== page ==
Wawrinka beats Federer in all-Swiss final of Monte Carlo Masters
Stanislas Wawrinka won the Monte Carlo Masters for the first time after rallying to beat Roger Federer 4-6, 7-6 (7-5), 6-2 in a rare all-Swiss final on Sunday.
The Australian Open champion had lost his previous two Masters finals and looked like losing a third until Federer's level dropped suddenly late in the second set, and Wawrinka began troubling the 17-time grand slam tennis champion with his aggressive backhand.
The fourth-seeded Federer, who accepted a wild card invitation to play in the tournament, was also looking to win it for the first time after losing his three previous finals there to eight-time champion Rafael Nadal from 2006-08.
Wawrinka has beaten Federer only twice in 15 matches but both victories have come there. He also beat him in the third round in 2009.
"It's exceptional to be able to win my first Masters title here," Wawrinka said.
When the third-seeded Wawrinka served for the match, Federer shouted in frustration as he missed an easy forehand on second serve at 15-15. On the next point, Federer's backhand went wide and Wawrinka clinched victory with a crisp forehand winner that landed on the line.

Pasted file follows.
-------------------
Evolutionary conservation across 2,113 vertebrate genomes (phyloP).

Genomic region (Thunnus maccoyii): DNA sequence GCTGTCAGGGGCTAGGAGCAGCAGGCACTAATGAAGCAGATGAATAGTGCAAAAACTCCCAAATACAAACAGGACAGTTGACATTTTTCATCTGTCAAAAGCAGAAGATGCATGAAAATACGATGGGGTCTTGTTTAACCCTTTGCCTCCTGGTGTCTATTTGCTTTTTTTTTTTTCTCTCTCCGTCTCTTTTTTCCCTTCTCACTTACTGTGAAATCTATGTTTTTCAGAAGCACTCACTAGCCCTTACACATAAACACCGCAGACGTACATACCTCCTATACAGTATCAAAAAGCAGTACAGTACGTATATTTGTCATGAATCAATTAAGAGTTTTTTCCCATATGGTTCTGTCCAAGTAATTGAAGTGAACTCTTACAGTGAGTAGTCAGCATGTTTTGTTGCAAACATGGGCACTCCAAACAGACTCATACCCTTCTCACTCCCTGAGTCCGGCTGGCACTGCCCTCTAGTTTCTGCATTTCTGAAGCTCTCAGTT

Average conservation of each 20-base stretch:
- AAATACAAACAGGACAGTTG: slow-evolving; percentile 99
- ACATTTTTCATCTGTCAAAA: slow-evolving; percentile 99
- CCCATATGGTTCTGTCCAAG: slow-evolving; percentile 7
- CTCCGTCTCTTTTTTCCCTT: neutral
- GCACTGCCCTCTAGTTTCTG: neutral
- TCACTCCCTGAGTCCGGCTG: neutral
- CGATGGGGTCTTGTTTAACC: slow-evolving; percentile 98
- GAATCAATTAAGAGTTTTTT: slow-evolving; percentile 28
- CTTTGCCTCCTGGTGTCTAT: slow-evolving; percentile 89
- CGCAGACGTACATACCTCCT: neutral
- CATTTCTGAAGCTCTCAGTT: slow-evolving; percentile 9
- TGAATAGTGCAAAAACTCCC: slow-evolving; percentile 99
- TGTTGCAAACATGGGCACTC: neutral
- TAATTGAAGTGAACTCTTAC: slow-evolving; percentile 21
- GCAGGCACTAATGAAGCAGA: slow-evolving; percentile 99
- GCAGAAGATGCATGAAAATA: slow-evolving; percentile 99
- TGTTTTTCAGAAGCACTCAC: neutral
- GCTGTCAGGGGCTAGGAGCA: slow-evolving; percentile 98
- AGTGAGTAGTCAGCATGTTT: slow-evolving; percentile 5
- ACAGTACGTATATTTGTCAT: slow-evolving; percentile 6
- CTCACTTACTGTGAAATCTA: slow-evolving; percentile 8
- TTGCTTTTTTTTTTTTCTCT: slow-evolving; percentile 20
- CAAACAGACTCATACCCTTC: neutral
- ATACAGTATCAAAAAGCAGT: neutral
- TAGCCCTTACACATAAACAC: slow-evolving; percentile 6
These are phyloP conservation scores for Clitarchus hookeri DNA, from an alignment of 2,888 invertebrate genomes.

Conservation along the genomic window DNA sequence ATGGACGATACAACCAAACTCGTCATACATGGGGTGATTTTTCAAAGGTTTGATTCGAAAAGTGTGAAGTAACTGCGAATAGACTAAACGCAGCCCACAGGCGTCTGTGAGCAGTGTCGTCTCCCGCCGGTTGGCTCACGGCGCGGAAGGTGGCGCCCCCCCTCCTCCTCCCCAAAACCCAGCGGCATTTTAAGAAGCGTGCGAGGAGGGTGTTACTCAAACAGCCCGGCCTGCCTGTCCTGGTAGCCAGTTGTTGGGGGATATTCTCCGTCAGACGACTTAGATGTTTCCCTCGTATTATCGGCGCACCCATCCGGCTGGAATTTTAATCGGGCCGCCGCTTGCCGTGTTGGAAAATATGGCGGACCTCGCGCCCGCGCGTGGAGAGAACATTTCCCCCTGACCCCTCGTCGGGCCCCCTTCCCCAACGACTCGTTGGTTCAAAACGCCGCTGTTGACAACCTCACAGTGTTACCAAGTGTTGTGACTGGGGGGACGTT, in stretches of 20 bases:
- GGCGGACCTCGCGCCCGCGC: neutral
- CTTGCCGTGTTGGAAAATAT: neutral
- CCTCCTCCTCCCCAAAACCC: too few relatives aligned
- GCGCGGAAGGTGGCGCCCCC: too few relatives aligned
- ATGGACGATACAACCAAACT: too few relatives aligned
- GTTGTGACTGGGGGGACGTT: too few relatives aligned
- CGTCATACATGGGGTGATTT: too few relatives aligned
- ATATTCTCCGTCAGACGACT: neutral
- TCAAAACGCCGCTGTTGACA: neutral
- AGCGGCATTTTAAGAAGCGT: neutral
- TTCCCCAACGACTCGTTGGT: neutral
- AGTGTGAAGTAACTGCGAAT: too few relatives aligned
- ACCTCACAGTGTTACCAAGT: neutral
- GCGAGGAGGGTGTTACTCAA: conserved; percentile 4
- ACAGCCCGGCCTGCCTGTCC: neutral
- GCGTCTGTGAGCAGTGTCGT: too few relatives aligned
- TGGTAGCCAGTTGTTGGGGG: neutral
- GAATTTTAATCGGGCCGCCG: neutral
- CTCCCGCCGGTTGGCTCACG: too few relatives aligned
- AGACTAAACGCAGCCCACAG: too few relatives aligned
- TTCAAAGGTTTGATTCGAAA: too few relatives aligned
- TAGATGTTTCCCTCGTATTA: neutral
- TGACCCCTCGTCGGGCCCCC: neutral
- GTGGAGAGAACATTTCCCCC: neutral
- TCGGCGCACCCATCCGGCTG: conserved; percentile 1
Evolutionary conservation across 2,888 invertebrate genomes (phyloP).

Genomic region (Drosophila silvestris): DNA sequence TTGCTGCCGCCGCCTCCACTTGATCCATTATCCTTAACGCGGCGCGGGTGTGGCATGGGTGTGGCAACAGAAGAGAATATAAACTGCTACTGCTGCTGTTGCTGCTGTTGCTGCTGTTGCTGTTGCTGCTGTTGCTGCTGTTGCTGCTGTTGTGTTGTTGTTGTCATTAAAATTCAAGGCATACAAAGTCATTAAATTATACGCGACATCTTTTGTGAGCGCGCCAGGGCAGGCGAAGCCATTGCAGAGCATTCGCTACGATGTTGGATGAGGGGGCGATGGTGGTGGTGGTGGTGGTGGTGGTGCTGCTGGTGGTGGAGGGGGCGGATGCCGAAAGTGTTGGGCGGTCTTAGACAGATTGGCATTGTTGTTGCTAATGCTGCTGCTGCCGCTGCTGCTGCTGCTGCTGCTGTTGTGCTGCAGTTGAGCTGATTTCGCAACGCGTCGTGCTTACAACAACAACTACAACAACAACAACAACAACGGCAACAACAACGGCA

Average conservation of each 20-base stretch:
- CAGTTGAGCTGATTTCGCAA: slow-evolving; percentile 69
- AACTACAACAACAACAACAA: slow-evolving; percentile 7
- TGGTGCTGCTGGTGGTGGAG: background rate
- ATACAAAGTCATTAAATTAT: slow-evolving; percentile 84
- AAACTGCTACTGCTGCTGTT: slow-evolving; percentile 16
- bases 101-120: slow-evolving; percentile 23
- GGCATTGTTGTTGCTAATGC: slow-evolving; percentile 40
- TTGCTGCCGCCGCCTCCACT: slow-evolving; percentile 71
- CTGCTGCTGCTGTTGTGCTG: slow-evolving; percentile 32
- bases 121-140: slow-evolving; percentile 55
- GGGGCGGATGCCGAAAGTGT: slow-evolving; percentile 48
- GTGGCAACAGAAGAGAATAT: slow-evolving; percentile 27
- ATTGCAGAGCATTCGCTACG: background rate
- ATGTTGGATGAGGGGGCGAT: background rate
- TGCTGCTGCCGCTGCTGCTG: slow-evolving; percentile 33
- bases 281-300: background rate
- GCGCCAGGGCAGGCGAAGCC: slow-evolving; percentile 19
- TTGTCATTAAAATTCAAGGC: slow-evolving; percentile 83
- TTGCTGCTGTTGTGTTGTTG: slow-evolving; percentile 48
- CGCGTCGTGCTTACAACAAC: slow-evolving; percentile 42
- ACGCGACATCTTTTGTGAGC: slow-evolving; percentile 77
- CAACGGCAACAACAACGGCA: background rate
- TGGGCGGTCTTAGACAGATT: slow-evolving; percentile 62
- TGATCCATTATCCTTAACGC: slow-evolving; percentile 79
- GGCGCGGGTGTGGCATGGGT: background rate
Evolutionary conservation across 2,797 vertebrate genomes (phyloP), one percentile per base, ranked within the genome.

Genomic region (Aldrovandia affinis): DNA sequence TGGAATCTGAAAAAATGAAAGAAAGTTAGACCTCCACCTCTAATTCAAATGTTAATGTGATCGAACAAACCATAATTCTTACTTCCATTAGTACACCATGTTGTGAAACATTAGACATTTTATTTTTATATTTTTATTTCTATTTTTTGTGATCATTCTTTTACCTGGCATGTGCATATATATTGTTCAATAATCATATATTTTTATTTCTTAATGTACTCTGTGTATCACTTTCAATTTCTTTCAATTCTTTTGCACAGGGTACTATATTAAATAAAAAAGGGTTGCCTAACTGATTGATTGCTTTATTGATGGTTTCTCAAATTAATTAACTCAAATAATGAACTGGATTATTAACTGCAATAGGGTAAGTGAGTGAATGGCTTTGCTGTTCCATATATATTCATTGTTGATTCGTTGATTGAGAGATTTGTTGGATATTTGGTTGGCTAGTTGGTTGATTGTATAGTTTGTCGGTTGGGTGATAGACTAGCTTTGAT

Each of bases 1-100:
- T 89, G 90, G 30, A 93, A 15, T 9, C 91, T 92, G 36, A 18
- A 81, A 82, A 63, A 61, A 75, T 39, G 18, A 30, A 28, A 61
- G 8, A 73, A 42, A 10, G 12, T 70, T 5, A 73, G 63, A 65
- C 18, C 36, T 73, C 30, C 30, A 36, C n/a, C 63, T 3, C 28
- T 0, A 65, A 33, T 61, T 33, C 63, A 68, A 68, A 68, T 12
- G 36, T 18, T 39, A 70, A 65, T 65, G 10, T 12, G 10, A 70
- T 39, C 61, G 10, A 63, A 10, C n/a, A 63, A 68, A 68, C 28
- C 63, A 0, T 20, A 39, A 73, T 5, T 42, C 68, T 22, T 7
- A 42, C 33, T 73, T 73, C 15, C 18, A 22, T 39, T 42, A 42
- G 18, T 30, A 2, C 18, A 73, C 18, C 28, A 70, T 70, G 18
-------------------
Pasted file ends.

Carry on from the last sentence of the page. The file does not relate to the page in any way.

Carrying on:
The players, who are good friends, shared a warm hug at the net. "I had a great week here," Federer said. "Congratulations to Stan."
It is the seventh title of the 29-year-old Wawrinka's career, and his third this year.
Meanwhile, Novak Djokovic admitted he has no idea when he will play again after a right wrist injury contributed to his 7-5, 6-2 semi-final loss to Federer in the Monte Carlo Masters.
World number two Djokovic, who played with a brace on his wrist, revealed that he suffered pain in his wrist all week.
But with the French Open just five weeks away, and his next scheduled event the Madrid Masters in a fortnight, timing is everything for the Serb who won the 2013 Monte Carlo title against Rafael Nadal.
"I'll just rest now. I cannot play tennis for some time - how long, I don't know. It's really not in my hands any more. I'm going to rest and see when it can heal 100 per cent, then I will be back on the court," said Djokovic.
"The good thing is I don't need to have surgery, I don't have any rupture or something like that."